Wednesday Colloquium: Professor Rosemary Braun, Northwestern University  Add To Calendar

  • Date(s): Wednesday, 4/16 3:00 PM to Wednesday, 4/16 4:00 PM
  • Speaker: Professor Rosemary Braun, Northwestern University
  • Host:
  • Campus Address: 238 SES Science and Engineering South
Title: Hearing the Shape of Life: Spectral Analysis of Gene Regulatory Networks

Abstract: Modern high-throughput assays, which yield highly detailed genomic profiles of each sample, now provide an immense opportunity to reveal the genes and regulatory mechanisms underlying disease. At the same time, the complexity of these diseases poses a challenge: a crucial mechanism may be affected in diverse ways even amongst phenotypically similar samples, and the adaptive robustness of living processes can enable tolerance at the systems level to differences at the gene level. There is thus a need for analytical techniques that go beyond gene-level association statistics to characterize systems-level differences in regulatory networks (pathways).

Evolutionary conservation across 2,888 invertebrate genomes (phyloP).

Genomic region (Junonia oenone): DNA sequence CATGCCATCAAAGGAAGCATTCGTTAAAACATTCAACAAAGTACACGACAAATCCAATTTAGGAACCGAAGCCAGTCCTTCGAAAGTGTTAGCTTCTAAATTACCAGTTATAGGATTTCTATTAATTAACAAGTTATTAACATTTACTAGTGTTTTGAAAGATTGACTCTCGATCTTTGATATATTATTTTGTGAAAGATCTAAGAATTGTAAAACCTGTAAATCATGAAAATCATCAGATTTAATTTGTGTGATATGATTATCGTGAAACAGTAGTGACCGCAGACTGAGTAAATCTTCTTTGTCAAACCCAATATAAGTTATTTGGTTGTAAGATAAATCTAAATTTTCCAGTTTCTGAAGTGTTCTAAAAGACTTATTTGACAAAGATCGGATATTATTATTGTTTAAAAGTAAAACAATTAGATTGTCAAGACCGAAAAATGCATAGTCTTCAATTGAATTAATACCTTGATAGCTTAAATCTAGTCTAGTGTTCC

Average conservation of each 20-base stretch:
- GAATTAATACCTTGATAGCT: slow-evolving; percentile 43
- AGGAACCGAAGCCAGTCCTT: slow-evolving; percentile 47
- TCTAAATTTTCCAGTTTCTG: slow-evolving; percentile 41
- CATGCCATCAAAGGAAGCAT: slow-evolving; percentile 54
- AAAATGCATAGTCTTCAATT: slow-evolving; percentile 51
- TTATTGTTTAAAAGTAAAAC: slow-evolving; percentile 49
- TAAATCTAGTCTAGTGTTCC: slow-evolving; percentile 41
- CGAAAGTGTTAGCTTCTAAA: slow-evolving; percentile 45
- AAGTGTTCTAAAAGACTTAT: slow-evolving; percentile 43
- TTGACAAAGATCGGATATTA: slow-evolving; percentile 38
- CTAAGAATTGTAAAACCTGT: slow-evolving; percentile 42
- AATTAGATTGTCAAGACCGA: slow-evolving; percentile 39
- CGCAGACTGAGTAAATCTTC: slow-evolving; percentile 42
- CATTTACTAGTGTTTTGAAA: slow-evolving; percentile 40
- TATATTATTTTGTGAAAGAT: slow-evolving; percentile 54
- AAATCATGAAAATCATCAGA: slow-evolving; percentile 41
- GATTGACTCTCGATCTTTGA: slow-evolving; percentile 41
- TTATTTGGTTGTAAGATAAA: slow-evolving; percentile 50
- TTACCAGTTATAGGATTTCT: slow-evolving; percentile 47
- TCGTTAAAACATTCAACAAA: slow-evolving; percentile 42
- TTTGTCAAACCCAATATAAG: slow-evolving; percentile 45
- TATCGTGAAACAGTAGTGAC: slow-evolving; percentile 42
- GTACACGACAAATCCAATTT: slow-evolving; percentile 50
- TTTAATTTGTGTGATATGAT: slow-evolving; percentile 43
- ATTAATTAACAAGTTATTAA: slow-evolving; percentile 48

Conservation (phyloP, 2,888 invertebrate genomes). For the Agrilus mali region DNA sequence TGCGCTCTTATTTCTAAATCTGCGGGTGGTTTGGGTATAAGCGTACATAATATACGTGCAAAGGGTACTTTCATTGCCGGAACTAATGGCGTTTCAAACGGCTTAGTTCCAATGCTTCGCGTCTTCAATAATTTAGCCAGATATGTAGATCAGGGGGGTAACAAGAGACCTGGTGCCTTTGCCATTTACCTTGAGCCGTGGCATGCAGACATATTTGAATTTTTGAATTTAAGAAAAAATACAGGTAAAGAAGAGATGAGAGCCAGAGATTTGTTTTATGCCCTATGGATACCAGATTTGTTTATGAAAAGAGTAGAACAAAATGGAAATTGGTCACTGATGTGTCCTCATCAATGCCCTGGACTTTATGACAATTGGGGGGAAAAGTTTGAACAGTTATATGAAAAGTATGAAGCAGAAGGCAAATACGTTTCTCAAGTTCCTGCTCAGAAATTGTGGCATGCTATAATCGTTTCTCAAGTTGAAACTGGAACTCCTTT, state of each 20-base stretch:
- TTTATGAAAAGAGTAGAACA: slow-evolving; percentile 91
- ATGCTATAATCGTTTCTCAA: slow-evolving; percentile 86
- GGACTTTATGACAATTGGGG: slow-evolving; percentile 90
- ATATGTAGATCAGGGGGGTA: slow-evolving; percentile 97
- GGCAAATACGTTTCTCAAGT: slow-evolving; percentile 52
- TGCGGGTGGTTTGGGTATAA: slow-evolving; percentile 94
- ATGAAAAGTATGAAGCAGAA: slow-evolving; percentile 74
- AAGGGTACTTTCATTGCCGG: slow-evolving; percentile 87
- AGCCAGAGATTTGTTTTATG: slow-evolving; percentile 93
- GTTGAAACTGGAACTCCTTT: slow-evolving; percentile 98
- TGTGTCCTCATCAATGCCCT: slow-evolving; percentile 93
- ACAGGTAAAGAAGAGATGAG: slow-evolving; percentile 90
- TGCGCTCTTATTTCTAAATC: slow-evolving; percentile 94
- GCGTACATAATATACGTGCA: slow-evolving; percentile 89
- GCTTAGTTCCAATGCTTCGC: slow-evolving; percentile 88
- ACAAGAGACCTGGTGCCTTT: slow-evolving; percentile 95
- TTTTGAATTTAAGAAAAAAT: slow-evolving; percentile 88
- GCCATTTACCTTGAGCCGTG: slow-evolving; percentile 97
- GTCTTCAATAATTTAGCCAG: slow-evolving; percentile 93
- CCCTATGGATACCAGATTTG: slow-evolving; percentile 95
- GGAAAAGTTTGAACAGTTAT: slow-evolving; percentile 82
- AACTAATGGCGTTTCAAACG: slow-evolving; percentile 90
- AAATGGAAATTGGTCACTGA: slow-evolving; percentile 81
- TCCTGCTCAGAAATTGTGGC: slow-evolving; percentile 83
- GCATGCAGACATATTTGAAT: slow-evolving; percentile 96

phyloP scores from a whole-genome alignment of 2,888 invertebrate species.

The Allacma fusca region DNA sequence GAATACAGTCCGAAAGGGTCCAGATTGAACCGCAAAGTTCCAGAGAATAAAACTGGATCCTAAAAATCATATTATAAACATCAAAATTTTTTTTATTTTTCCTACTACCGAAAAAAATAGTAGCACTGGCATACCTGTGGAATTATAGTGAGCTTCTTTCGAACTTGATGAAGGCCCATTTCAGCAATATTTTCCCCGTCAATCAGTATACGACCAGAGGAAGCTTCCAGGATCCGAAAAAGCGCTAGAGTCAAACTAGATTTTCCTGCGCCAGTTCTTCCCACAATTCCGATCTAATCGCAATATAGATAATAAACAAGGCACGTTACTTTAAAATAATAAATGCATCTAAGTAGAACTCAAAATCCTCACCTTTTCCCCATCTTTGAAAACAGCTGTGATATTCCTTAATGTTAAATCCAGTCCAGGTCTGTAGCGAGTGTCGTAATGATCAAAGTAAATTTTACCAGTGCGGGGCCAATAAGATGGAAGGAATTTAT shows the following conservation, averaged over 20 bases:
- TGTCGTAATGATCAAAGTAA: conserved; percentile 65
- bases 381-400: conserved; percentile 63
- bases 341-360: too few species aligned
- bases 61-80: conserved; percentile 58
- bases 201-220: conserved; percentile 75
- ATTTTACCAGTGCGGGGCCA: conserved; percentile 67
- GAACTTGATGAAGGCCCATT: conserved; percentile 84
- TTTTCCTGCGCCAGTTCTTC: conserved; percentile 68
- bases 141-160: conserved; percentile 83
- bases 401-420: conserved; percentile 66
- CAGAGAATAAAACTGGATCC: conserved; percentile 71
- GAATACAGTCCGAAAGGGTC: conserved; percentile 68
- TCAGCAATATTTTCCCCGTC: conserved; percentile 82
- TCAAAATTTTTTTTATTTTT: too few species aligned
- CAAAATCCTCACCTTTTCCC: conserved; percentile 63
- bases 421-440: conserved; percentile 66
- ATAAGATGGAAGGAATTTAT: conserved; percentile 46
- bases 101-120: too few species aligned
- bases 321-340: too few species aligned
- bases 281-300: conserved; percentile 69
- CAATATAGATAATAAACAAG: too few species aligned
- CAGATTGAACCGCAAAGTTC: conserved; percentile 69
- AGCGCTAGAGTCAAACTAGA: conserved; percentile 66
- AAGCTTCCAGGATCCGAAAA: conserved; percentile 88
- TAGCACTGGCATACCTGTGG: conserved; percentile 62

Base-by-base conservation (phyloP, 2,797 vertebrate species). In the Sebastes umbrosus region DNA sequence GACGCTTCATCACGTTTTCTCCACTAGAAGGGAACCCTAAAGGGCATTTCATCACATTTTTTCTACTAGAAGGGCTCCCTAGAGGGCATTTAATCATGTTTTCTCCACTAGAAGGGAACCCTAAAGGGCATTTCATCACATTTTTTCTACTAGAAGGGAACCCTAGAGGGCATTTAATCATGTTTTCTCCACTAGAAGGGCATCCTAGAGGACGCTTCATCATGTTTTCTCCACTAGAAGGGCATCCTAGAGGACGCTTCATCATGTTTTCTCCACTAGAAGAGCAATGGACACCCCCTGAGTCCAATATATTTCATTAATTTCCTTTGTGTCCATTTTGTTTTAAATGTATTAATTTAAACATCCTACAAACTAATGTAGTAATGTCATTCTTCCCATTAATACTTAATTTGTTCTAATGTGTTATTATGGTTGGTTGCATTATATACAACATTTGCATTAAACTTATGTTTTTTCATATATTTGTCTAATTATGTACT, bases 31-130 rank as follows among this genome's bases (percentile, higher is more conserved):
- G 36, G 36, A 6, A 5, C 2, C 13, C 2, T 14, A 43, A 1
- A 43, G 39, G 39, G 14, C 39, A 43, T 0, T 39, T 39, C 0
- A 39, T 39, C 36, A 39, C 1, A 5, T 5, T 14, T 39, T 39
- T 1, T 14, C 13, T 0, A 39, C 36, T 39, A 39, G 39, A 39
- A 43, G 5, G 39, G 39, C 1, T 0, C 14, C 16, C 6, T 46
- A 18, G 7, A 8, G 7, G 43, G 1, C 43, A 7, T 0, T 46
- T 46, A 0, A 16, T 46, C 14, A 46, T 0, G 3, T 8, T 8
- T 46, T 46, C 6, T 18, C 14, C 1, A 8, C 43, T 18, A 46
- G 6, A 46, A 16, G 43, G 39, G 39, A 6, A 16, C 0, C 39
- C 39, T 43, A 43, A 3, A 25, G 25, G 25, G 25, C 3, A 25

In this talk, I will discuss a novel graph-theoretical approach for identifying altered gene regulatory networks from high-throughput data. Just as the Laplacian of a physical system (eg, that of a drumhead) can be used to infer its dynamical properties (its sound), spectral decomposition of the graph Laplacian provides a means by which the dynamical properties of a network may be summarized. By constructing weighted network models from genomic data and computing the graph Laplacian, we encapsulate bulk pathway-wide patterns of gene expression across the regulatory network. By comparing the spectra between phenotypes, we can identify globally-altered pathways with high accuracy without requiring their alterations to be caused by the same gene in each sample, and also allowing for the possibility of compensatory changes that lead to large differences at the gene-level yet preserve the network connectivity. Analysis of the associated eigenvectors reveals the influence of individual genes on the behavior of the pathway, and enables us to make testable predictions about the dynamics of the system in response to perturbations. I will describe the method in detail and demonstrate its application to cancer data.